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GPRC enrolment up despite dip in trades

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As students at Grande Prairie Regional College finish up their first full week of classes, a registered provisional psychologist is in place to make sure their return to school is as smooth as possible. GPRC has hired the psychologist in training to provide mental health education to staff and students.

“She’s already been seeing students [on a counselling basis], so we’re really quite excited,” says VP of Academics and Research Susan Bansgrove. “We think that that’s so important; mental health challenges have been identified by our students, by the provincial government, by provincial students’ associations, and by the leadership of this college.”

The position is being funded out of GPRC’s base budget, but Bansgrove says they’ve applied for grants from the provincial government to expand their mental health services. The college also has a peer counselling program using trained student volunteers.

The halls of Grande Prairie Regional College are at little more crowded this year. Bansgrove says they have a little over 1,800 students enrolled in credit programming, which is up nine per cent from last year. Trades enrolment is down by roughly four per cent, but 2016 saw a bigger drop.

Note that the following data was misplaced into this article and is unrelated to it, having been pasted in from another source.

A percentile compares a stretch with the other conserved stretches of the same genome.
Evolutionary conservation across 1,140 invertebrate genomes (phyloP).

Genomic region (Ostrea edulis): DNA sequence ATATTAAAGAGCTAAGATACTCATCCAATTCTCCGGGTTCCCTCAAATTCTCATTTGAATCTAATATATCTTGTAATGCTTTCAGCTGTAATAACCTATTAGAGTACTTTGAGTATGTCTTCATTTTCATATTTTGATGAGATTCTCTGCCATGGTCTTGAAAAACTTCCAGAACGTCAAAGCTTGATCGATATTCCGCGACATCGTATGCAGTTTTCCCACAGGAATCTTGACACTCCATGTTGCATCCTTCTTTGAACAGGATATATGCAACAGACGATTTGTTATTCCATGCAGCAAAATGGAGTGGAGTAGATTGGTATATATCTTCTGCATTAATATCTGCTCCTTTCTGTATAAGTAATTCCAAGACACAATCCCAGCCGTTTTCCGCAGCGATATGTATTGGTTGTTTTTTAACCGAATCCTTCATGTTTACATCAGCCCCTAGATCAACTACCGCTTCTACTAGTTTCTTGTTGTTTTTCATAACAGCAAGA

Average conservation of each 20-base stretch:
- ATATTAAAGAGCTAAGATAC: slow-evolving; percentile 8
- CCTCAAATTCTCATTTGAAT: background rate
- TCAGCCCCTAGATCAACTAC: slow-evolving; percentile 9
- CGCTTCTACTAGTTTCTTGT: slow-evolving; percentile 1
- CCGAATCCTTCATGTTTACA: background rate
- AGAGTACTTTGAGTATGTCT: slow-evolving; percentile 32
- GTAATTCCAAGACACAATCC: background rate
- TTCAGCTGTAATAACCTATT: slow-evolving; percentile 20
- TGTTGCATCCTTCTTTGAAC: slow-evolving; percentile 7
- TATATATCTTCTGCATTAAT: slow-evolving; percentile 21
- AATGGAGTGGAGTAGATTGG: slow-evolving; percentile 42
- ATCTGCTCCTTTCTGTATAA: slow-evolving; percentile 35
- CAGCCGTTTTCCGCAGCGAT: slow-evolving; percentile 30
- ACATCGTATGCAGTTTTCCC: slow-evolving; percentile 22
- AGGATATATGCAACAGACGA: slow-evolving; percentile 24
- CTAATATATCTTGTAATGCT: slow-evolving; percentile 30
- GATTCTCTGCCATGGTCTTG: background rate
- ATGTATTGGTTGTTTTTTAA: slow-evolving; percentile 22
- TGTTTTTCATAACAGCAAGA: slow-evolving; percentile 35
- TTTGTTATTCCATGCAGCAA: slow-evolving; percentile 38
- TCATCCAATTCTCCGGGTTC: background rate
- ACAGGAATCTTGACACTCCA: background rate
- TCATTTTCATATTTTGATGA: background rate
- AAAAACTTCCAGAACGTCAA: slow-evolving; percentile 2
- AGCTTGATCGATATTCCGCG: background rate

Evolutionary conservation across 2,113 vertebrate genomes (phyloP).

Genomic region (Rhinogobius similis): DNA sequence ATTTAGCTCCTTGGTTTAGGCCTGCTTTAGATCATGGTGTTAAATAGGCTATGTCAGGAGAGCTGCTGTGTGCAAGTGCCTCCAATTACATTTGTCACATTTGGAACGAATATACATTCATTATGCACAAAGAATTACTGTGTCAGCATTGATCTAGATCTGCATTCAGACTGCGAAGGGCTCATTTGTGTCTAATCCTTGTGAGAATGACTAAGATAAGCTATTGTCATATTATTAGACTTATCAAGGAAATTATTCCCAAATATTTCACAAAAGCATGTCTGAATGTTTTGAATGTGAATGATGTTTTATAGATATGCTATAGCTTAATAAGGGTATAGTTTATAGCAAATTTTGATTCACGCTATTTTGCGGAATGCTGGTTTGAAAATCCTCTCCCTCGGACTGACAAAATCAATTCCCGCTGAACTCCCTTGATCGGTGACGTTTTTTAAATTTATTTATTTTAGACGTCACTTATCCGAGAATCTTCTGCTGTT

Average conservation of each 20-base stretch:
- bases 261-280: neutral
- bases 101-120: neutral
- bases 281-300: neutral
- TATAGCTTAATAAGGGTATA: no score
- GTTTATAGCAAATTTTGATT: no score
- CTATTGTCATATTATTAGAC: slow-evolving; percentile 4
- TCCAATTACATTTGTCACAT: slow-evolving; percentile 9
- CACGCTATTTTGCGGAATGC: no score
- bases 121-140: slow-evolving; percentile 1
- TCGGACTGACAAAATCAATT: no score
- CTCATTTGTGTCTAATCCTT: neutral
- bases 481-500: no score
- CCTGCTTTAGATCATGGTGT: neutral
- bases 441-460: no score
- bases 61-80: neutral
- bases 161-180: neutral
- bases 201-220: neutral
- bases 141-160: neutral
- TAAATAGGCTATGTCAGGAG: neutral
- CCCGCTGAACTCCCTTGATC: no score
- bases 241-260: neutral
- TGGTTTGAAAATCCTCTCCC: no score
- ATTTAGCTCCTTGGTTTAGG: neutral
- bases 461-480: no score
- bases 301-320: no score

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“We think the trades in our area are coming back, the economy is coming back. We had a smaller drop this year but we still had a drop; we’re just excited that the increase in other areas made up for that.”

Programs that have seen increases include computing science, motorcycle mechanics, and kinesiology, as well as university transfers. Bansgrove expects that due to the recession, people are looking to further their education to get back into the workforce.

GPRC has also expanded its continuing education programming for that purpose, and introduced the four-year Bachelor of Business Administration completion in partnership with SAIT.

“We’re a community institution and our job is to respond to the needs of students, industry, and the citizenry of our region,” says Bansgrove. “If citizens and industry in our region require training or trained personnel in a given area, that is our responsibility.”

The college has found that graduates from their degree-hosted programs find jobs in the region, while those who leave to finish their education create a life elsewhere.

Other than studying hard, Bansgrove encourages all students to get involved in clubs, the students’ association and sports teams event in order to enrich their experience.

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